Portrait of Dr Lina Simeonova

Dr Lina Simeonova

Lecturer in Operations Management


Lina Simeonova is a Lecturer in Operations Management at Kent Business School. She was awarded a PhD in Management Science in 2016 from the University of Kent. Previously she has worked as a Project Manager and Researcher on a Knowledge Transfer Partnership, where she worked towards bridging the gap between industry and academia by successfully implementing Operational Research techniques in real settings. 

She was a lead researcher for Kent Police Headquarters on a large-scale multinational project for fighting online crime, focusing on the development of State-of-the-Art algorithms for crime prevention, which were disseminated internationally. She has participated in various events across Kent aimed at encouraging and preparing young students to enrol into higher education.  

Research interests

Lina’s research is mainly in the area of Management Science and Operations Research, with a focus on routing and scheduling, and exploring the benefits of integrated operations in logistics and supply chain.
She finds inspiration for her research from real-life operations and aims to research problems, which are practically applicable and have a positive impact on businesses, society and the environment.


Lina has teaching experience on all academic levels, from primary school to Master’s level in a variety of subjects, including Operations Management, Supply Chain, Spreadsheet Modelling, Data Mining and Forecasting. 

Her aim is to deliver all lectures in an academically informative manner, but also to show the relevance of the teaching material in an industry context.  


Lina has provided real-life projects and co-supervised dissertations of MSc students for a number of years.


Lina is certified in a number of professional qualifications, including Prince2 Project Management, Agile Project Management, SQL Databases and holds a Green Belt for Lean Six Sigma.



  • Simeonova, L., Wassan, N., Salhi, S. and Nagy, G. (2018). The heterogeneous fleet vehicle routing problem with light loads and overtime: Formulation and population variable neighbourhood search with adaptive memory. Expert Systems with Applications [Online] 114:183-195. Available at: https://dx.doi.org/10.1016/j.eswa.2018.07.034.
    In this paper we consider a real life Vehicle Routing Problem inspired by the gas delivery industry in the United Kingdom. The problem is characterized by heterogeneous vehicle fleet, demand-dependent service times, maximum allowable overtime and a special light load requirement. A mathematical formulation of the problem is developed and optimal solutions for small sized instances are found. A new learning-based Population Variable Neighbourhood Search algorithm is designed to address this real life logistic problem. To the best of our knowledge Adaptive Memory has not been hybridized with a classical iterative memoryless method. In this paper we devise and analyse empirically a new and effective hybridization search that considers both memory extraction and exploitation. In terms of practical implications, we show that on a daily basis up to 8% cost savings on average can be achieved when overtime and light load requirements are considered in the decision making process. Moreover, accommodating for allowable overtime has shown to yield 12% better average utilization of the driver's working hours and 12.5% better average utilization of the vehicle load, without a significant increase in running costs. We also further discuss some managerial insights and trade-offs.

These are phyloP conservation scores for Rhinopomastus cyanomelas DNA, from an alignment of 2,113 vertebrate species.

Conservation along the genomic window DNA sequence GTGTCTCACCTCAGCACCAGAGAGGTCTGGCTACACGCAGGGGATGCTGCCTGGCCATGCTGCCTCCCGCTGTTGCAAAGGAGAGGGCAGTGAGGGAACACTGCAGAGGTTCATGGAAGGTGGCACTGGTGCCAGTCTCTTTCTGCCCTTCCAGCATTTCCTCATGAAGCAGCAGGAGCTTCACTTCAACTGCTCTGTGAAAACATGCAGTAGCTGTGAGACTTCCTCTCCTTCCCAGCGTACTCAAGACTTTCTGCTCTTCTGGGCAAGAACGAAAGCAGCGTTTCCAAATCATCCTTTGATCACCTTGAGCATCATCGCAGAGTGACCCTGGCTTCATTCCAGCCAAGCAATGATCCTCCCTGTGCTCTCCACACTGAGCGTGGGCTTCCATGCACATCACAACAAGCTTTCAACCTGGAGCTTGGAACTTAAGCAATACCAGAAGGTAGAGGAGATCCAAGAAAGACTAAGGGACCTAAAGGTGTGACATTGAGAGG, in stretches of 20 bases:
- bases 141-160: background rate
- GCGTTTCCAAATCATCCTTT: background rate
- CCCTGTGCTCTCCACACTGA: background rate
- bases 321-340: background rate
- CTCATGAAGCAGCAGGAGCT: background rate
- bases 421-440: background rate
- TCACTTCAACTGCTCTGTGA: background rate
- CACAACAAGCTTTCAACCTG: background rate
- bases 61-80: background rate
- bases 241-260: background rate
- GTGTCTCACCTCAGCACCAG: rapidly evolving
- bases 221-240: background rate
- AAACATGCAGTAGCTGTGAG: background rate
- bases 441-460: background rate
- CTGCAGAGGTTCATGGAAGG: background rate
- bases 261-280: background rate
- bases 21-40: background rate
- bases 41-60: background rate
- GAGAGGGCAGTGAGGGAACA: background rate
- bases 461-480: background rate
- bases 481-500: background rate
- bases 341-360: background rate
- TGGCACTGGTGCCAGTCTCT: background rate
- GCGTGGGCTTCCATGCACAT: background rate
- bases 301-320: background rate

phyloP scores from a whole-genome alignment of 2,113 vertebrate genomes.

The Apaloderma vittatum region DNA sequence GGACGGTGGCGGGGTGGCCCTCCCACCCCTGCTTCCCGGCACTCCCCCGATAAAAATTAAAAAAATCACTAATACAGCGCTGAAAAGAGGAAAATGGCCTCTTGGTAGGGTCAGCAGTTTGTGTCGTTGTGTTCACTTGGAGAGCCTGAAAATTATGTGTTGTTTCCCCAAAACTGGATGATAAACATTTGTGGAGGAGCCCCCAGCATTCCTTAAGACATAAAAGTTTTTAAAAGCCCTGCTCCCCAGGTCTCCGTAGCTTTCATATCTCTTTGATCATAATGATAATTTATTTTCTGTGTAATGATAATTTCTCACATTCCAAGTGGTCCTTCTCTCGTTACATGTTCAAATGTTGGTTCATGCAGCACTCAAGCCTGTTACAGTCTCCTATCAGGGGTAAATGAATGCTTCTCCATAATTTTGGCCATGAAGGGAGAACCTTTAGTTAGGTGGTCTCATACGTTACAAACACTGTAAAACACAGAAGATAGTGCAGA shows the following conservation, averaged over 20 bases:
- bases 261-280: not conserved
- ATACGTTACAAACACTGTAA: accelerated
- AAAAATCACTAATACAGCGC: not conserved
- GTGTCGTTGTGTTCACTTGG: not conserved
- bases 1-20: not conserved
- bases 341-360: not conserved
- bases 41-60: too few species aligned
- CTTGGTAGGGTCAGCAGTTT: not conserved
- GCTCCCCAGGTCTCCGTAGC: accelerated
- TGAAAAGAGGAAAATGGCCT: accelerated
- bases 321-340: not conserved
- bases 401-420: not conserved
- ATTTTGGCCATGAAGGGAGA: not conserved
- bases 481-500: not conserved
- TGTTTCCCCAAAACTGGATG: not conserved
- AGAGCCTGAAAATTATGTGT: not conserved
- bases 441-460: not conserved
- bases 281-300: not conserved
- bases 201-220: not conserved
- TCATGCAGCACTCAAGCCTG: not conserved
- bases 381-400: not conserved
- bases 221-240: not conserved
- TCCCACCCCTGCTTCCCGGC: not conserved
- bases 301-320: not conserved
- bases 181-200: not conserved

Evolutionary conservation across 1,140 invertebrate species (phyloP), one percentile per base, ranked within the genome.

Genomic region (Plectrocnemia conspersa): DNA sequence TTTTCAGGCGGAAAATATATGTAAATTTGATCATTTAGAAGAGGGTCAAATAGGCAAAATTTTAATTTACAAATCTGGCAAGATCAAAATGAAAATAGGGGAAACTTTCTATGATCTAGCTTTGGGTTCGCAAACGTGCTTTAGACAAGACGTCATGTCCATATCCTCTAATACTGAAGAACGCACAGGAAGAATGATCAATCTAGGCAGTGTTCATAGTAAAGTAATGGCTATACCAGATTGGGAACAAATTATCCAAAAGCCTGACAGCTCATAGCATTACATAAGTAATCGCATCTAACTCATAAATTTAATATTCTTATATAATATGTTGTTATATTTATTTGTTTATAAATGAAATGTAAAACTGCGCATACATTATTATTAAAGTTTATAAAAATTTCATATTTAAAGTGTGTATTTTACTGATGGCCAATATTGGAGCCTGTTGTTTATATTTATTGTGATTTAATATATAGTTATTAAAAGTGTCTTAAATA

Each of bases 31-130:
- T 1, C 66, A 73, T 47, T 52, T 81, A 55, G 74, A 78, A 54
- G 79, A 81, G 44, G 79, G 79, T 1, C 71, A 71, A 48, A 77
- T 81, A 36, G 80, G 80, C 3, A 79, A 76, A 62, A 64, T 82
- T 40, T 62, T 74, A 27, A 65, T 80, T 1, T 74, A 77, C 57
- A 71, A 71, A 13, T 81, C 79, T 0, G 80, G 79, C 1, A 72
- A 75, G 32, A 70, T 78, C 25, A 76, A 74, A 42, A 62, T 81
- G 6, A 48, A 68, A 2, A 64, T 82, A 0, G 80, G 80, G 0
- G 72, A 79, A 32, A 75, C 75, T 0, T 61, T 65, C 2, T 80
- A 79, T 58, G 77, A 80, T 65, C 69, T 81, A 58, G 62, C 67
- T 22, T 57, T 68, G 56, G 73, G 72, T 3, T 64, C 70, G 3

• Naveed, W., Niaz, W., Lina, S. and Walid, B. (2019). Green Reverse Logistics: Case of the Vehicle Routing Problem with delivery and collection demands. In: Walid, B., Diala, D., Niaz, W. and Amna, M. eds. Optimization of Green Transportation Problems: Fundamentals and Applications. France: Wiley (English) and ISTE (French).
    The Chapter discusses the developments in the area of vehicle routing problem (VRP) and more specifically the VRPs, which feature both delivery and collection demands, and their relevance and contribution to the go green reverse logistics polices. The chapter initially elaborates on the VRP and its variants involved in reverse logistics followed by highlighting the significance and ecological relevance of the VRP delivery and collection models and provides information concerning freight transport CO2 conversions and computations. Finally, the chapter describes green VRP models, showing the link between traditional and green VRP models and how principles from both could be combined in order to achieve better economic and environmental gains.
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